Why is reading for pleasure important for kiwi kids?


Reading for pleasure has many benefits including cognitively, psychologically and socially.

Whilst most children and adults in Aotearoa enjoy reading – according to research conducted in 2020 and 2021 – our tamariki and rangatahi are, sadly, following the international trend of a waning interest in reading for pleasure.

In order to reverse the trend, a study was devised to collect data on what aspects (such as environments, people, identities, practices, concepts and artefacts) may influence reading in children. The study used data from the Growing Up in New Zealand (GUiNZ) study, which is a longitudinal study that has been researching the development of children in a cohort of over 6,000 children since 2009/2010.

The study asked children at eight years old, how often they read and if they enjoyed reading. The results found that most of the children frequently engaged in reading for pleasure and about half of them enjoy reading very much. Reading was associated with expected characteristics such as children who preferred quieter play or have fewer siblings at home to play with, but the study also discovered that children who read are not always quiet, and there was a positive association between children who are busy and active, and also enjoyed reading and read more often. There was a high proportion of Māori and Pacific children who enjoyed reading very much but read less often.

Other findings from the study were:

  • Children who read frequently are more likely to feel more confident about schoolwork, and those who enjoyed reading a lot are especially confident.
  • Children who read frequently have higher odds of also being involved in extracurricular activities outside of the home.
  • Reading enjoyment is positively related to arts activities, library use, and individual sports.

Environmental barriers to reading

The most significant factor in the study, for reading frequency was financial. For reading enjoyment, there was a very weak association between economic position and enjoyment.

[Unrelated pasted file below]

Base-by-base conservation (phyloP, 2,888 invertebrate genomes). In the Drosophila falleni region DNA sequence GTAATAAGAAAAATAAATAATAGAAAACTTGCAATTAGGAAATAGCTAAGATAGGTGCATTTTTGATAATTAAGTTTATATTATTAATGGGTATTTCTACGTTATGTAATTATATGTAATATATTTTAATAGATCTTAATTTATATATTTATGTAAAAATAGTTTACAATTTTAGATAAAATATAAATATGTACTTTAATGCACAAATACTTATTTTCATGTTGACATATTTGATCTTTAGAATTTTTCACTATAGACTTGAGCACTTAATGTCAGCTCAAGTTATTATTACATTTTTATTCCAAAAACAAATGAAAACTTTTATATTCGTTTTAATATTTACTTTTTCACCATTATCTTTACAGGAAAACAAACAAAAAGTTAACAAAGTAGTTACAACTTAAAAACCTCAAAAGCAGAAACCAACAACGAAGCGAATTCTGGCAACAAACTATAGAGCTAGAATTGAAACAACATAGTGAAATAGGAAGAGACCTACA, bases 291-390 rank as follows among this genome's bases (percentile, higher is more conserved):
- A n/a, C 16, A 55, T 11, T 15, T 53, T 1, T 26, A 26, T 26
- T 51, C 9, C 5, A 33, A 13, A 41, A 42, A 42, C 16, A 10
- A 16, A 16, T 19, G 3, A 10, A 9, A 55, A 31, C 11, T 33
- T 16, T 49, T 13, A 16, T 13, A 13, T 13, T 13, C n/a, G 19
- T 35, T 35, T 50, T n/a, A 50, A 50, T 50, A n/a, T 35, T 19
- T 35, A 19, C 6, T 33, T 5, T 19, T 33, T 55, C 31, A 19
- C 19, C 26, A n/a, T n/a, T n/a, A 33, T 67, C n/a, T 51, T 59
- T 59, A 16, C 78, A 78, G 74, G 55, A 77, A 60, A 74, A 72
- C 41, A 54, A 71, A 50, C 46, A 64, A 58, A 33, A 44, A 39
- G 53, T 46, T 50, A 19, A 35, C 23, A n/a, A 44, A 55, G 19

Children from higher income households are more likely to have a higher reading frequency than those in lower income households. Some predictors that might enhance children’s frequency and enjoyment of reading, were children who were read to in their early years and were encouraged to read as they got older. As were households with more adults than children and smaller households. Another factor is that parents are an important predictor of a child’s reading. For example, those children whose parents are proud of progress and have an interest in learning, were between 1.5 and 3.5 times more likely to read more often and/or very much enjoy reading. Whereas, parents who were proud of sports or performance/visual arts, were 81% less likely to enjoy reading.

Unsurprisingly, having access to lots of books in the home increases the likelihood of a higher frequency of children reading and their enjoyment of reading. Library use is another predictor of both greater enjoyment and frequency of reading, indicating the value of libraries especially in high deprivation areas.

The results of the study show that those who come from lower income households are disproportionally affected by lack of access to books, than those from higher income households. It also shows that the children enjoying reading is not impacted by the income of their household, but more so by what their parents place importance on.

Our work to end the cycle of booklessness, is more important than ever. Not only is reading more frequently a predictor of confidence in schoolwork but also that having access to books in the home is more likely to increase the chances of children reading more often and enjoying what they read.  

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